Lec2 Algorth

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Lec2 Algorth

  1. 1. Introduction to Algorithms 6.046J/18.401J LECTURE 2 Asymptotic Notation • O-, Ω-, and Θ-notation Recurrences • Substitution method • Iterating the recurrence • Recursion tree • Master method Prof. Erik Demaine September 12, 2005 Copyright © 2001-5 Erik D. Demaine and Charles E. Leiserson L2.1
  2. 2. Asymptotic notation O-notation (upper bounds): We write f(n) = O(g(n)) if there We write f(n) = O(g(n)) if there exist constants c > 0, n00 > 0 such exist constants c > 0, n > 0 such that 0 ≤ f(n) ≤ cg(n) for all n ≥ n00.. that 0 ≤ f(n) ≤ cg(n) for all n ≥ n September 12, 2005 Copyright © 2001-5 Erik D. Demaine and Charles E. Leiserson L2.2
  3. 3. Asymptotic notation O-notation (upper bounds): We write f(n) = O(g(n)) if there We write f(n) = O(g(n)) if there exist constants c > 0, n00 > 0 such exist constants c > 0, n > 0 such that 0 ≤ f(n) ≤ cg(n) for all n ≥ n00.. that 0 ≤ f(n) ≤ cg(n) for all n ≥ n EXAMPLE: 2n2 = O(n3) (c = 1, n0 = 2) September 12, 2005 Copyright © 2001-5 Erik D. Demaine and Charles E. Leiserson L2.3
  4. 4. Asymptotic notation O-notation (upper bounds): We write f(n) = O(g(n)) if there We write f(n) = O(g(n)) if there exist constants c > 0, n00 > 0 such exist constants c > 0, n > 0 such that 0 ≤ f(n) ≤ cg(n) for all n ≥ n00.. that 0 ≤ f(n) ≤ cg(n) for all n ≥ n EXAMPLE: 2n2 = O(n3) (c = 1, n0 = 2) functions, not values September 12, 2005 Copyright © 2001-5 Erik D. Demaine and Charles E. Leiserson L2.4
  5. 5. Asymptotic notation O-notation (upper bounds): We write f(n) = O(g(n)) if there We write f(n) = O(g(n)) if there exist constants c > 0, n00 > 0 such exist constants c > 0, n > 0 such that 0 ≤ f(n) ≤ cg(n) for all n ≥ n00.. that 0 ≤ f(n) ≤ cg(n) for all n ≥ n EXAMPLE: 2n2 = O(n3) (c = 1, n0 = 2) funny, “one-way” functions, equality not values September 12, 2005 Copyright © 2001-5 Erik D. Demaine and Charles E. Leiserson L2.5
  6. 6. Set definition of O-notation O(g(n)) = { f(n) :: there exist constants O(g(n)) = { f(n) there exist constants c > 0, n00 > 0 such c > 0, n > 0 such that 0 ≤ f(n) ≤ cg(n) that 0 ≤ f(n) ≤ cg(n) for all n ≥ n00 } for all n ≥ n } September 12, 2005 Copyright © 2001-5 Erik D. Demaine and Charles E. Leiserson L2.6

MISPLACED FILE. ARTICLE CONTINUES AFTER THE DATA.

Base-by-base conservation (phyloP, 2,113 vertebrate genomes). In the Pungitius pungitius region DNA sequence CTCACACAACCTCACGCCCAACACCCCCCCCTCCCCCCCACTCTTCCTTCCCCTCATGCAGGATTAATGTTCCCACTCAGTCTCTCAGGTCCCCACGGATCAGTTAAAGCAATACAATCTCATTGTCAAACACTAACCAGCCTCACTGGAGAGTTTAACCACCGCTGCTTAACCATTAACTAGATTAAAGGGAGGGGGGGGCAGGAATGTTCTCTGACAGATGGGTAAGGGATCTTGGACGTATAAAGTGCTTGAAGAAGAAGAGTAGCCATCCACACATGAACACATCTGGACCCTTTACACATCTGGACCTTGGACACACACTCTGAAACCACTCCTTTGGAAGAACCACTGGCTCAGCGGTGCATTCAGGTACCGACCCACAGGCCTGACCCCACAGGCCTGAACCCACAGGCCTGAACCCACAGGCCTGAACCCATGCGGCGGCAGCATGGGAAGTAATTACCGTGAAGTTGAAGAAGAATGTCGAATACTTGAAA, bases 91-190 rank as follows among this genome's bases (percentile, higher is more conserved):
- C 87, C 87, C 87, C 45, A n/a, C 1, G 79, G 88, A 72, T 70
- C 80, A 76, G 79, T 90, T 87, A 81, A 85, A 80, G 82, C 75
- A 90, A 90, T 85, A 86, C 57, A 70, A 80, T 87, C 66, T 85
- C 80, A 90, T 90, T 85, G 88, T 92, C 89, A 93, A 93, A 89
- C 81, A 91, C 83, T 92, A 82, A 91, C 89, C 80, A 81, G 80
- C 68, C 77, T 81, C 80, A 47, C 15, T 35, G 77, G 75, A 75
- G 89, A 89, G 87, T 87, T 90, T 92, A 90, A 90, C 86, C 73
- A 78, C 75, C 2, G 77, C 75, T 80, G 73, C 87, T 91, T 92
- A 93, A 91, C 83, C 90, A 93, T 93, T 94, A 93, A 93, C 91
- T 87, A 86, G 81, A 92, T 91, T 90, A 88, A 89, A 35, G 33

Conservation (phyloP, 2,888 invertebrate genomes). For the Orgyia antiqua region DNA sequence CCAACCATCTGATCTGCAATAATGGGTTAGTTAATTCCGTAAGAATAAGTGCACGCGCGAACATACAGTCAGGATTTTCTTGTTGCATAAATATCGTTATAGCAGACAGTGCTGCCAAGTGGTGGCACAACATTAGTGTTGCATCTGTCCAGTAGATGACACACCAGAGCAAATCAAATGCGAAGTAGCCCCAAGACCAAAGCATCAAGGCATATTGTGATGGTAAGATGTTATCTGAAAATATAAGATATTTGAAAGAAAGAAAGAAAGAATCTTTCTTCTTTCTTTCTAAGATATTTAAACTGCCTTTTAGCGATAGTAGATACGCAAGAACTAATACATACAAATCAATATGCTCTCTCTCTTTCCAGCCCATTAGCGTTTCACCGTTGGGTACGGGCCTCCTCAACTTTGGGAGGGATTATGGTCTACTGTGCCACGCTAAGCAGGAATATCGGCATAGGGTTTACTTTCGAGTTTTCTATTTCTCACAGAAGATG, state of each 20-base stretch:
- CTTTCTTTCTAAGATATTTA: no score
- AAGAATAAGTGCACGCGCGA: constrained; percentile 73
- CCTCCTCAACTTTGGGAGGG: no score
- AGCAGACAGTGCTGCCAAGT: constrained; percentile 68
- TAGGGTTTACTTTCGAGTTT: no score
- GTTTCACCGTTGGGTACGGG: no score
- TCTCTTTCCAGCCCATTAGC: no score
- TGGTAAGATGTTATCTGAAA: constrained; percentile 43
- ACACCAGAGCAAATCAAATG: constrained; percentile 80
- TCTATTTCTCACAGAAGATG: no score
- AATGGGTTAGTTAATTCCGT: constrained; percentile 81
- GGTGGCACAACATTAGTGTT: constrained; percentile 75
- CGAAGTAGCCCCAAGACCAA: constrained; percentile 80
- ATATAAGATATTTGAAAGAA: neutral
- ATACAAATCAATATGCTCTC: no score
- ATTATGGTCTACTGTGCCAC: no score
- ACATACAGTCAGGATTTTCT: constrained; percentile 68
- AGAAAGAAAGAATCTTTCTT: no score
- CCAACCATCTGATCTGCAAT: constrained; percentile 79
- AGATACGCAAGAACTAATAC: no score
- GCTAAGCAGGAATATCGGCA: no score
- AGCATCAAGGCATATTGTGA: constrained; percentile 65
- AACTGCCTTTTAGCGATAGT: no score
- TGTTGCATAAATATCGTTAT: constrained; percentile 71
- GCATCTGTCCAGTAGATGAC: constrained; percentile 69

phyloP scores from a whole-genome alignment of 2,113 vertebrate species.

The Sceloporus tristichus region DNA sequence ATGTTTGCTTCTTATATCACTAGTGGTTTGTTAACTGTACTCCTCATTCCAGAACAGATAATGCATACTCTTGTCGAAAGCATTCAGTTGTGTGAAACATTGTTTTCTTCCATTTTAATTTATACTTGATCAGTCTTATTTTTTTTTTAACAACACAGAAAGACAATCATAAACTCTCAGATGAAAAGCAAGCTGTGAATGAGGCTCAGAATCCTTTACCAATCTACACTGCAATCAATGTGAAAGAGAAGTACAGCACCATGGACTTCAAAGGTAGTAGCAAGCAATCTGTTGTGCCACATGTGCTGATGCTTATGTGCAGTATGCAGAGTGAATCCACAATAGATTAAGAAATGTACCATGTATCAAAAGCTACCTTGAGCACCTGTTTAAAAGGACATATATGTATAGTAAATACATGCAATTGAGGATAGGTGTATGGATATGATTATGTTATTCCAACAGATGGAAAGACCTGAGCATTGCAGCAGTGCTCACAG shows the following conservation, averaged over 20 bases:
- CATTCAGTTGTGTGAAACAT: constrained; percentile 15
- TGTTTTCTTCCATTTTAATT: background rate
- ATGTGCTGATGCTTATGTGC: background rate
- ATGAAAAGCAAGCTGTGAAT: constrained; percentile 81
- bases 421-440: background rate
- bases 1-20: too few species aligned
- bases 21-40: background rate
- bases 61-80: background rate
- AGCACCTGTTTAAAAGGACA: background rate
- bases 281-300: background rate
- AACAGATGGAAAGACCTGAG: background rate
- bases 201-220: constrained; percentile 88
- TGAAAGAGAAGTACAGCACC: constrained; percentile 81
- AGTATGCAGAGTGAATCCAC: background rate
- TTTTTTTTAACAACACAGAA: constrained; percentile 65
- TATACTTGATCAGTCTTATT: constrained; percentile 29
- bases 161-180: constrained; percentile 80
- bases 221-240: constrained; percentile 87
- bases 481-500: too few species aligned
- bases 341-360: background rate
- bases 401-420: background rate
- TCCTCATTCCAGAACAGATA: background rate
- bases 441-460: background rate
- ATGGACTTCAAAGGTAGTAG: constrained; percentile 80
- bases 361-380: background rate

7. 7. Set definition of O-notation O(g(n)) = { f(n) :: there exist constants O(g(n)) = { f(n) there exist constants c > 0, n00 > 0 such c > 0, n > 0 such that 0 ≤ f(n) ≤ cg(n) that 0 ≤ f(n) ≤ cg(n) for all n ≥ n00 } for all n ≥ n } EXAMPLE: 2n2 ∈ O(n3) September 12, 2005 Copyright © 2001-5 Erik D. Demaine and Charles E. Leiserson L2.7
  8. 8. Set definition of O-notation O(g(n)) = { f(n) :: there exist constants O(g(n)) = { f(n) there exist constants c > 0, n00 > 0 such c > 0, n > 0 such that 0 ≤ f(n) ≤ cg(n) that 0 ≤ f(n) ≤ cg(n) for all n ≥ n00 } for all n ≥ n } EXAMPLE: 2n2 ∈ O(n3) (Logicians: λn.2n2 ∈ O(λn.n3), but it’s convenient to be sloppy, as long as we understand what’s really going on.) September 12, 2005 Copyright © 2001-5 Erik D. Demaine and Charles E. Leiserson L2.8
  9. 9. Macro substitution Convention: A set in a formula represents an anonymous function in the set. September 12, 2005 Copyright © 2001-5 Erik D. Demaine and Charles E. Leiserson L2.9
  10. 10. Macro substitution Convention: A set in a formula represents an anonymous function in the set. EXAMPLE: f(n) = n3 + O(n2) means f(n) = n3 + h(n) for some h(n) ∈ O(n2) . September 12, 2005 Copyright © 2001-5 Erik D. Demaine and Charles E. Leiserson L2.10
  11. 11. Macro substitution Convention: A set in a formula represents an anonymous function in the set. EXAMPLE: n2 + O(n) = O(n2) means for any f(n) ∈ O(n): n2 + f(n) = h(n) for some h(n) ∈ O(n2) . September 12, 2005 Copyright © 2001-5 Erik D. Demaine and Charles E. Leiserson L2.11
  12. 12. Ω-notation (lower bounds) O-notation is an upper-bound notation. It makes no sense to say f(n) is at least O(n2). September 12, 2005 Copyright © 2001-5 Erik D. Demaine and Charles E. Leiserson L2.12
  13. 13. Ω-notation (lower bounds) O-notation is an upper-bound notation. It makes no sense to say f(n) is at least O(n2). Ω(g(n)) = { f(n) :: there exist constants Ω(g(n)) = { f(n) there exist constants c > 0, n00 > 0 such c > 0, n > 0 such that 0 ≤ cg(n) ≤ f(n) that 0 ≤ cg(n) ≤ f(n) for all n ≥ n00 } for all n ≥ n } September 12, 2005 Copyright © 2001-5 Erik D. Demaine and Charles E. Leiserson L2.13